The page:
San Gabriel National Recreation Area Proposal Frequently Asked Questions

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San Gabriel Watershed and Mountains Special Resource Study:

Where can I find a copy of the Study, background, and information about the study area and the study process?
How can I share my questions and comments with Rep. Chu?
Rep. Chu created an email address for public comments on the study and the proposed National Recreation Area (NRA). Please write to
Rep. Chu will work to incorporate your questions and comments as she considers the NRA proposal and works with stakeholders to draft legislation. You may not receive a response to your email, but your comments and questions are valuable.
What is a National Recreation Area?
A National Recreation Area (NRA) is a designation originally given to lands around reservoirs with water-based recreation. NRAs safeguard recreational opportunities, and help ensure sustainable management. 
The NRA designation has been broadened to include other outdoor areas, particularly those in or near urban centers. Each NRA designation is unique, and recreational activities like boating, fishing and hunting are often explicitly authorized in its authorizing legislation. 
What is a Special Resource Study?
A Special Resource Study (SRS) is a study requested by Congress and conducted by the National Park Service (NPS) to determine if an area is qualified to be a unit of the National Park System. Congress requested the San Gabriel Watershed and Mountains Special Resource Study. NPS completed the study after nearly ten years of research and public comment.
What was the final recommendation of the San Gabriel Watershed and Mountains Special Resource Study?
The San Gabriel Watershed and Mountains Special Resource Study (SRS) recommends establishing an NRA that includes the San Gabriel Watershed and Puente Hills, but NOT the Angeles National Forest. It proposes making this unit a satellite of the Santa Monica Mountains NRA. It recommends a separate management partnership to make decisions for the San Gabriel/Puente Hills unit. It protects existing land use, water rights and activities, sanitation activities, private property, and all related facilities.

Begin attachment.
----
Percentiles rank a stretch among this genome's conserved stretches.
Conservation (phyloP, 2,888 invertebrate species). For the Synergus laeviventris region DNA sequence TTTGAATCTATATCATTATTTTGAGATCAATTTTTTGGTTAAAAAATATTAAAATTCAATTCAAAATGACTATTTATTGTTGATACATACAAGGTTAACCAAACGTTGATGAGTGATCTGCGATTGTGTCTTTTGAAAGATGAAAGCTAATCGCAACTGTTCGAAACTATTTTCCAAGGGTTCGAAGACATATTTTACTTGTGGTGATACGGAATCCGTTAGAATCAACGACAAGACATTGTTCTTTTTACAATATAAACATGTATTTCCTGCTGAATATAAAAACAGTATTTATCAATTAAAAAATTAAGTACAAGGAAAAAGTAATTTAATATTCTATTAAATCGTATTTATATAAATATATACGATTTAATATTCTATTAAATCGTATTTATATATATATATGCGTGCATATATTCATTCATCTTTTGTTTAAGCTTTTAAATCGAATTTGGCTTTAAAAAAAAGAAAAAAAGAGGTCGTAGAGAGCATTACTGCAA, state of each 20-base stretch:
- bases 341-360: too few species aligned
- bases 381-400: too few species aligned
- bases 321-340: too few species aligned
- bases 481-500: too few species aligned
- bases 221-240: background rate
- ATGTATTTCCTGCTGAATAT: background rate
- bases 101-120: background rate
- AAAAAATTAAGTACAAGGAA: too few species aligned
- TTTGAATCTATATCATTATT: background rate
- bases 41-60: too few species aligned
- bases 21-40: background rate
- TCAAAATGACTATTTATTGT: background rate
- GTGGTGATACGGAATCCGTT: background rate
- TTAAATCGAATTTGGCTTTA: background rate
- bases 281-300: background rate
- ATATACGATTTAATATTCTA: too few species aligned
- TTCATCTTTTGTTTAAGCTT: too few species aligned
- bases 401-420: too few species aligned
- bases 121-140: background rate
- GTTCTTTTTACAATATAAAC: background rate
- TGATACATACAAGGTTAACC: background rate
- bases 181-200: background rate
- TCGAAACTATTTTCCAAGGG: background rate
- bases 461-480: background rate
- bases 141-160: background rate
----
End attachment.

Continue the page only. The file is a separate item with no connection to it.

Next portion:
Was the public allowed to see the Study and provide comments while it was going on?
Yes. The study began by seeking local input and reviewing existing local plans for the area. An initial series of suggestions, called alternatives, were presented to the public and comments were taken over a period of several months. Over 5,000 people commented at that time. Based on those comments, the National Park Service (NPS) developed a revised set of alternatives and again submitted them for public review. Public town halls were held throughout the study area, and over the course of several months, NPS received an additional 12,000 comments. Ninety-five percent of the responses supported Alternative D, which recommended creating an NRA that includes the San Gabriel Mountains, river corridor, and Puente Hills. 
What happens next?
The Study is only a recommendation. It will take Congressional legislation to create a National Recreation Area. Though there is no official legislation currently written, Rep. Chu is working with many local stakeholders to draft a bill that reflects the priorities of the communities in the San Gabriel Valley and beyond. 
In June, Rep. Chu hosted a series of roundtable discussions with community advocates, city officials, local public works agencies, and business leaders to discuss the results of the NPS study, share her thoughts, answer questions, and take comments. These sessions provided vital feedback that Rep. Chu will work to incorporate as she considers drafting legislation.

National Recreational Area (NRA) Proposal:

What is allowed/prohibited in a NRA?
Recreational activities, such as hiking, camping, cycling, boating, fishing, and hunting are allowed in most NRAs. A wide range of recreational activities can be explicitly authorized in the legislation that establishes a particular NRA. The legislation creating each NRA is unique to the local needs and uses of the area. Many more activities are allowed in NRAs than are often allowed in National Parks, for example.
How will the NRA protect my rights?
The National Park Service (NPS) does not own any land in the area under consideration for the NRA, so NPS has no authority to impose or alter rights, jurisdictions, policies, regulations, ownership, access, or uses. Local landowners will not have to ask NPS for permission to sell, lease, or access their own lands, expand their own homes, businesses, or facilities, operate their facilities, etc.
How will Rep. Chu ensure the National Recreation Area protects my rights?
Here is a list of assurances that Rep. Chu will uphold in legislation:
  • Agencies and organizations (and all others) that own and manage land within a San Gabriel NRA will continue to manage their lands according to their own policies and regulations.
  • Local governments, businesses, and private citizens will retain ownership over property and authority over land use whether they are in or near the NRA boundaries.
  • NPS will not have the authority to regulate the way lands are used or impose its policies on lands it does not own, and NPS does not own any land in the proposed NRA boundaries.